Any goals you set should be SMART—specific, measurable, achievable, relevant, and time-bound. These goal-setting principles improve the team's understanding of what they have to deliver, ensure you're able to track their performance against achievement of the goal, and gain the team's commitment to achieving it.
- When you go to set your business unit goals, there are a few principles you should follow. Any goals you set should be smart. Specific, measurable, achievable, relevant, and time-bound, these principles improve the team's understanding of what they need to deliver, they'll help you ensure you're able to track performance against the achievement of the goal and gain the team's commitment to achieving it. There are multiple versions of smart, but they all get to the same thing, creating clear and actionable goals that matter.
Specific gets to spelling out the behavior or outcome that you desire, it lets people know what to focus on and what actions are expected. As far as being measurable, if you can't measure it, you don't know if you succeeded. It also ensures you're driving the right outcome. Like profits versus sales, because you'll get very different behaviors depending on how you measure, the goal should be achievable, if it's not realistic, people are going to give up and not even try, they'll get halfway through the year and say, we're off course so you know what, forget it, the goal needs to be relevant, it drives the activity that's tied to a broader organizational goal.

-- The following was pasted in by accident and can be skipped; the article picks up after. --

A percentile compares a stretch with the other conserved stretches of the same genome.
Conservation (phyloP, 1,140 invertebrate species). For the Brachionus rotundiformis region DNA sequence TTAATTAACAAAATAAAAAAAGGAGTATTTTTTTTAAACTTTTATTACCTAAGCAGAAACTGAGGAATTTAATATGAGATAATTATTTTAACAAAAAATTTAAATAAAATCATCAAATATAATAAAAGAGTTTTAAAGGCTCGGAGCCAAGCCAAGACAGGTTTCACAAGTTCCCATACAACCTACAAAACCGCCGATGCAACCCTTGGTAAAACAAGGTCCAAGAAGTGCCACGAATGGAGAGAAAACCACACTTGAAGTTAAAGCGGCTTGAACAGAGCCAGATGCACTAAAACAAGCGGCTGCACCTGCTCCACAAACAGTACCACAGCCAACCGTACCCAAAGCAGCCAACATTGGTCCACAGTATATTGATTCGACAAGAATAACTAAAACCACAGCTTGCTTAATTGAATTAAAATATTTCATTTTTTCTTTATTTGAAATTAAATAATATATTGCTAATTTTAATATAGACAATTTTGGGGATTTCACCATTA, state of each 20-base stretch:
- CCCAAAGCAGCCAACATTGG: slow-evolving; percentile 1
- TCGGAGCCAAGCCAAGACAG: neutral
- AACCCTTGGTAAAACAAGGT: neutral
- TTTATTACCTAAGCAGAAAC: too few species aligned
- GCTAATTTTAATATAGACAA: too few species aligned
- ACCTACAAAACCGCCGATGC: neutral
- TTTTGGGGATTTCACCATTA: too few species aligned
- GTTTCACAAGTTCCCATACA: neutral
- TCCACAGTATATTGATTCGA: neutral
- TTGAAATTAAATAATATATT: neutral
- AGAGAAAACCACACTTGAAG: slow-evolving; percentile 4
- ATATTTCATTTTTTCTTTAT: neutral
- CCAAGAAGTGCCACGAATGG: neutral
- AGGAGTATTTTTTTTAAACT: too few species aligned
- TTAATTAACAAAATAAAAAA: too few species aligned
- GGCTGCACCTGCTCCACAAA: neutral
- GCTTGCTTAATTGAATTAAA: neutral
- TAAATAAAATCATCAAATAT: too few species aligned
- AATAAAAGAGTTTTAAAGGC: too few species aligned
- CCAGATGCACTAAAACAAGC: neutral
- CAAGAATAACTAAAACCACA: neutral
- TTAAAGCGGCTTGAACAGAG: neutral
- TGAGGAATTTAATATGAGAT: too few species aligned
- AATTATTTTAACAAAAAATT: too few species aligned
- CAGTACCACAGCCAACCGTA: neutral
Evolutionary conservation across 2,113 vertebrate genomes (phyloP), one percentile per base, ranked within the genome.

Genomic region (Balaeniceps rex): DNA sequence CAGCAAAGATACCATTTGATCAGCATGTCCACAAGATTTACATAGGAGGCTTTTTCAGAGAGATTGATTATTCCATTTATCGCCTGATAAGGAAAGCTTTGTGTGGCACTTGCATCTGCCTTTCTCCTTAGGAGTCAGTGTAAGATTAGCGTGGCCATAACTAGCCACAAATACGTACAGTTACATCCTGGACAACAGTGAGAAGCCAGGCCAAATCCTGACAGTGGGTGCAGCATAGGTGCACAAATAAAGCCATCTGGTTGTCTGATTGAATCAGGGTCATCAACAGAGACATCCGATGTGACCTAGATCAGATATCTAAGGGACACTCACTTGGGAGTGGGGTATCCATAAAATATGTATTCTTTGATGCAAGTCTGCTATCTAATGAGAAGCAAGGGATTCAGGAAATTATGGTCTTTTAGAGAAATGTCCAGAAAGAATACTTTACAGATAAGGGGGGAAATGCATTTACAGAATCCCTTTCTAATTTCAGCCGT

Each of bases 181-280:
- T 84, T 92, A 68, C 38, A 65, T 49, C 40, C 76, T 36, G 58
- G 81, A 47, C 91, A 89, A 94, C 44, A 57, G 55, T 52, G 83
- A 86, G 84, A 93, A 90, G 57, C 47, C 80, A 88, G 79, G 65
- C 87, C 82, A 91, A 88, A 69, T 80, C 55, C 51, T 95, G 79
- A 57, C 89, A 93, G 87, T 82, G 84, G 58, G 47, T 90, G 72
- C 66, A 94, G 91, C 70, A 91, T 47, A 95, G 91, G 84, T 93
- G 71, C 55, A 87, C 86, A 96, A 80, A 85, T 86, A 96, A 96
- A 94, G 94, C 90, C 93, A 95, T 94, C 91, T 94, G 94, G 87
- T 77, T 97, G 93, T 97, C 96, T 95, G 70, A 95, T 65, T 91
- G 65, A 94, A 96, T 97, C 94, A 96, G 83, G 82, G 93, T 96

If I set a cost-cutting goal for the company but we're trying to grow sales, that cost-cutting goal is going to be not relevant or helpful to achieving the broader goal of hitting sales. Your goal should also be time-bound. People need a sense of urgency, specifying time also enables better work and better project planning, I worked in an organization where we were trying to increase the number of dollars that we were getting back from consumers who owed us money, the goal was specific, we said here is the metric that matters, we need to achieve 100 million dollars of incremental dollars collected, it was measurable, we knew exactly what data to get and how we would track it.
The 100 million dollars was achievable, sure it was a big number, but we looked at last year and we said we think we can hit 100 million this year, that goal was absolutely relevant, one of the bigger goals for the company was driving down our losses. It was really dependent upon bringing in these incremental dollars collected, and it was time-bound, we said by December 31st, we need to collect these incremental 100 million dollars. By setting that smart goal, everyone in the organization knew exactly where we were going and why it mattered.
When you're setting your business unit or department goals, take that time to think through every goal and make sure that those goals are smart.
- Setting quantitative and qualitative goals
- Setting commit and stretch goals
- Linking goals to strategy
- Reality checking goals
- Communicating goals
- Measuring goal performance
- Revising goals